Three student installations from the University of Guelph, OCAD University and Ryerson University will complement the winning designs on the beaches.

For example, the Pussy Hut, designed by Martin Miller and Mo Zheng of the U.S., makes a statement about the inequality of women and zero tolerance for sexual harassment, she said. 

"It's a colourful installation that recognizes the Women's March on Washington. It has a jumbo pink Pussy Hat knitted in large pieces. What's fantastic about this installation is that it presents a beacon of hope. It provides shelter," she said.

Roland Rom Colthoff, director of RAW Design and Winter Stations co-founder, said in the release that the installations are decidedly political this year.

"It was important for us to allow the competition to evolve and reflect the global events of the past twelve months," Colthoff said. 
'Wind Station' by Paul van den Berg and Joyce de Grauw of the Netherlands. This installation is a call for nuclear phase-out. It brings together hundreds of tiny pinwheels in the shape of a nuclear cooling tower. It is meant to symbolize renewable wind energy. (Winter Stations International Design Competition)

"At the same time, the installations couldn't stray too far from the main motive of Winter Stations, which is to bring joy, warmth and conversation to the long, cold Canadian winter landscape." 

The competition began as a way of using design to prompt Toronto residents to visit the beach in winter.

It now includes a "sister" exhibition, Ice Breakers, presented with the help of Toronto's Waterfront BIA. Ice Breakers, now in its second year, runs from Jan. 19 to Feb. 25 along Queen's Quay in downtown Toronto.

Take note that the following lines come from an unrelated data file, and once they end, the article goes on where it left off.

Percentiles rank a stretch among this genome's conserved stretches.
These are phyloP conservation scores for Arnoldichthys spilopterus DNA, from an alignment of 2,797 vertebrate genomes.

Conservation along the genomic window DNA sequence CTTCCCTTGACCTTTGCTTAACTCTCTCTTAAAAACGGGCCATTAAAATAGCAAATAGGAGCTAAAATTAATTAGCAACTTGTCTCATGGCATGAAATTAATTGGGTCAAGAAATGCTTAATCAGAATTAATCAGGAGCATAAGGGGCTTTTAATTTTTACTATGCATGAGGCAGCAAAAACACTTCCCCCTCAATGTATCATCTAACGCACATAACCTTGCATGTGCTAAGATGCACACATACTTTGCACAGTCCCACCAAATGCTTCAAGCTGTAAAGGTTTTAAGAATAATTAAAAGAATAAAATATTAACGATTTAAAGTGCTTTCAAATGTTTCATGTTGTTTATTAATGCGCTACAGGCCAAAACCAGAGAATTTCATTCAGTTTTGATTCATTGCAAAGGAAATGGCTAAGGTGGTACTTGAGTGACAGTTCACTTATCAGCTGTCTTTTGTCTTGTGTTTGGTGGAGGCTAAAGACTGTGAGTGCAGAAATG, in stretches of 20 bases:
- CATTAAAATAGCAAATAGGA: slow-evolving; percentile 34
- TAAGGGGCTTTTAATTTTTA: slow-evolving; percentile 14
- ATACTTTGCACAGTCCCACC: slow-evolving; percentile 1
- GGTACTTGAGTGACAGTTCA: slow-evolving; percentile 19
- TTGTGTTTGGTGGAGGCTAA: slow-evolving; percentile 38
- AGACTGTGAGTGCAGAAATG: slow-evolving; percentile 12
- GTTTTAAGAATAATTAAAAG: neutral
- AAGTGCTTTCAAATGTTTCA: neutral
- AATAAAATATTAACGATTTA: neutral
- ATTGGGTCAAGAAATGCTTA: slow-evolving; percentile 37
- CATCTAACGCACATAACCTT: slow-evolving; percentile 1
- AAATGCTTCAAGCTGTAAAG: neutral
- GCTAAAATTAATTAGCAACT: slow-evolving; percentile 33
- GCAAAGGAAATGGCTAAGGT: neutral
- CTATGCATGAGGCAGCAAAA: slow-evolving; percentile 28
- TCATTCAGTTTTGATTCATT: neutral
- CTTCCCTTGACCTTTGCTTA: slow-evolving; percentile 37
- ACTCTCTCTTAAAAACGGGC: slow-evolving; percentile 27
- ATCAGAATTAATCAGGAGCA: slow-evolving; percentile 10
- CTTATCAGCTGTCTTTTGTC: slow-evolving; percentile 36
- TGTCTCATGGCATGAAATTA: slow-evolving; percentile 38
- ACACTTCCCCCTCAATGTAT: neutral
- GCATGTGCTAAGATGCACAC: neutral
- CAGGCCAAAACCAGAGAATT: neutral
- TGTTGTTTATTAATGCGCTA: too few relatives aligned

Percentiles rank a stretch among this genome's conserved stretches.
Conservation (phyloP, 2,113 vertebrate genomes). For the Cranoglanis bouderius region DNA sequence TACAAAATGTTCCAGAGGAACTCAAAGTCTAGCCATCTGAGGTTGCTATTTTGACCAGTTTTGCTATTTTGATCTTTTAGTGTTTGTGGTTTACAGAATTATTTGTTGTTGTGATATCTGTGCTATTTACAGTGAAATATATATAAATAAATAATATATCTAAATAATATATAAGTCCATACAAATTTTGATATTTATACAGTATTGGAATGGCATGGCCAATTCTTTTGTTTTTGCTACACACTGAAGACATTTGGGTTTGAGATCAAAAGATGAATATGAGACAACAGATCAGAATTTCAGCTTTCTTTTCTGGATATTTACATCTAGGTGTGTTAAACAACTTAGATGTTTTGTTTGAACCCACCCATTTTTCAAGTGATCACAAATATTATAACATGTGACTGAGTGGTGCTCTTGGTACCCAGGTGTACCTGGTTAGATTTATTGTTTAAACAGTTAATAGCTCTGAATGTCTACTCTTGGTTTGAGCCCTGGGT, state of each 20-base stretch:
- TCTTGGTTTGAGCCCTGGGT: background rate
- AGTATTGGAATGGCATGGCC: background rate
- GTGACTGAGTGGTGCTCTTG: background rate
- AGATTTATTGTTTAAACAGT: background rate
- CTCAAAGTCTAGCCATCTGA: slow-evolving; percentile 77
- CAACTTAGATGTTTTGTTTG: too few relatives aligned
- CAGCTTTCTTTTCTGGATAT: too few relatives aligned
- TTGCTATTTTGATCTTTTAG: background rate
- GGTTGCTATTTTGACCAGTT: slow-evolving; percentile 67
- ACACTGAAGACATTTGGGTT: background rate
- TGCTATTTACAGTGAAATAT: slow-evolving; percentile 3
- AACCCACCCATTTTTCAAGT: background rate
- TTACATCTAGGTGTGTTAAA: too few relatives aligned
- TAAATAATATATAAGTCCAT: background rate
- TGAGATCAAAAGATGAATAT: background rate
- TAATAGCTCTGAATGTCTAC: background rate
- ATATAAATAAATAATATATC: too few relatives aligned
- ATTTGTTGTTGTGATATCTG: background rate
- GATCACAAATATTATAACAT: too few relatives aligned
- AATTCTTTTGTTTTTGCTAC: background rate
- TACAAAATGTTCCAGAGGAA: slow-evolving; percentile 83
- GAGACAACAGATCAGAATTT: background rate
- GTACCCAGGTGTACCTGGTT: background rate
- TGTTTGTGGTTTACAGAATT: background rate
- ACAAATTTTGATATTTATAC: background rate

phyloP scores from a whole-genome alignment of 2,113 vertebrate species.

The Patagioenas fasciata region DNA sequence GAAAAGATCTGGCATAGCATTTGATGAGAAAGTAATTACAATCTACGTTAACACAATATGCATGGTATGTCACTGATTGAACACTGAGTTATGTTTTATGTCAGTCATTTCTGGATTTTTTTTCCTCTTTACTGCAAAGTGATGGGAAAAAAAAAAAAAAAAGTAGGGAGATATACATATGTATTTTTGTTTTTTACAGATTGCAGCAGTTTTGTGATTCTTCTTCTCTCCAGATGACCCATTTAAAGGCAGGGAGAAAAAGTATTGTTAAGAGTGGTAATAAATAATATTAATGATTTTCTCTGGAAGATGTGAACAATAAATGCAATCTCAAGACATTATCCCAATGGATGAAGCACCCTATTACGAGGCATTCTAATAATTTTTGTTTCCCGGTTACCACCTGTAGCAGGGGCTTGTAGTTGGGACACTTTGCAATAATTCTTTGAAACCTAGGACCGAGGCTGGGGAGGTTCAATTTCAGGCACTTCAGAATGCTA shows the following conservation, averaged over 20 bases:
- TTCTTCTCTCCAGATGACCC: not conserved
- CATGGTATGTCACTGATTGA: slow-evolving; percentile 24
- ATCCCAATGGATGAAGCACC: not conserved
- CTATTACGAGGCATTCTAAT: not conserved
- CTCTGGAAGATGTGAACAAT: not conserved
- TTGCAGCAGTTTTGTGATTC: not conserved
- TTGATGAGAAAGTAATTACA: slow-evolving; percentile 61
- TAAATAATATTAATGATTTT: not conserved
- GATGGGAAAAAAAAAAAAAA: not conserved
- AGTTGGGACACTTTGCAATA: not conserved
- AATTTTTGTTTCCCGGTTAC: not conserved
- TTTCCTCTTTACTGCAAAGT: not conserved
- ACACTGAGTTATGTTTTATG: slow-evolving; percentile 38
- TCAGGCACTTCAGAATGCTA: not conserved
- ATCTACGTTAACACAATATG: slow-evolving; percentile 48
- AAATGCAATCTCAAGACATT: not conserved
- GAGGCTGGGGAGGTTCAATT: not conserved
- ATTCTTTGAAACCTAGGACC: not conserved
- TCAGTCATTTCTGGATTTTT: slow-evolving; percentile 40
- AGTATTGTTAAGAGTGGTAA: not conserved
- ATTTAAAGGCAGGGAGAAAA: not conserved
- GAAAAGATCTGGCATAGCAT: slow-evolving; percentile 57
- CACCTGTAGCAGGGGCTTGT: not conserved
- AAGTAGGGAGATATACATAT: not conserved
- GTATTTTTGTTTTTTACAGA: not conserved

Sponsors of the Winter Stations include City of Toronto Parks and Recreation and Ontario Association of Architects.

Anex Works will build the four winning installations, while student teams will build their own installations. 

The competition, run by a non-profit organization, was founded by RAW Design, Ferris + Associates, and Curio.
'Revolution,' by OCAD University in Toronto, is composed of 36 vertical modules of different height, enabling visitors to express their opinions through the air. As people project voices into the horns, they also amplify the conviction of their words. (Winter Stations International Design Competition)
'Rising Up,' by the University of Guelph School of Environmental Design and Rural Development, is Inspired by the topography of Toronto's Don Valley. It invites visitors to experience nature's uprising against increasing urbanization. (Winter Stations International Design Competition)
'NEST,' by Ryerson University, is an installation that embodies ideas of comfort within a system of disorder and complexity. The structure is composed of modular cells that contain a weave of colourful webs, providing both shelter and playful moments of light and shadow within the space. (Winter Stations International Design Competition)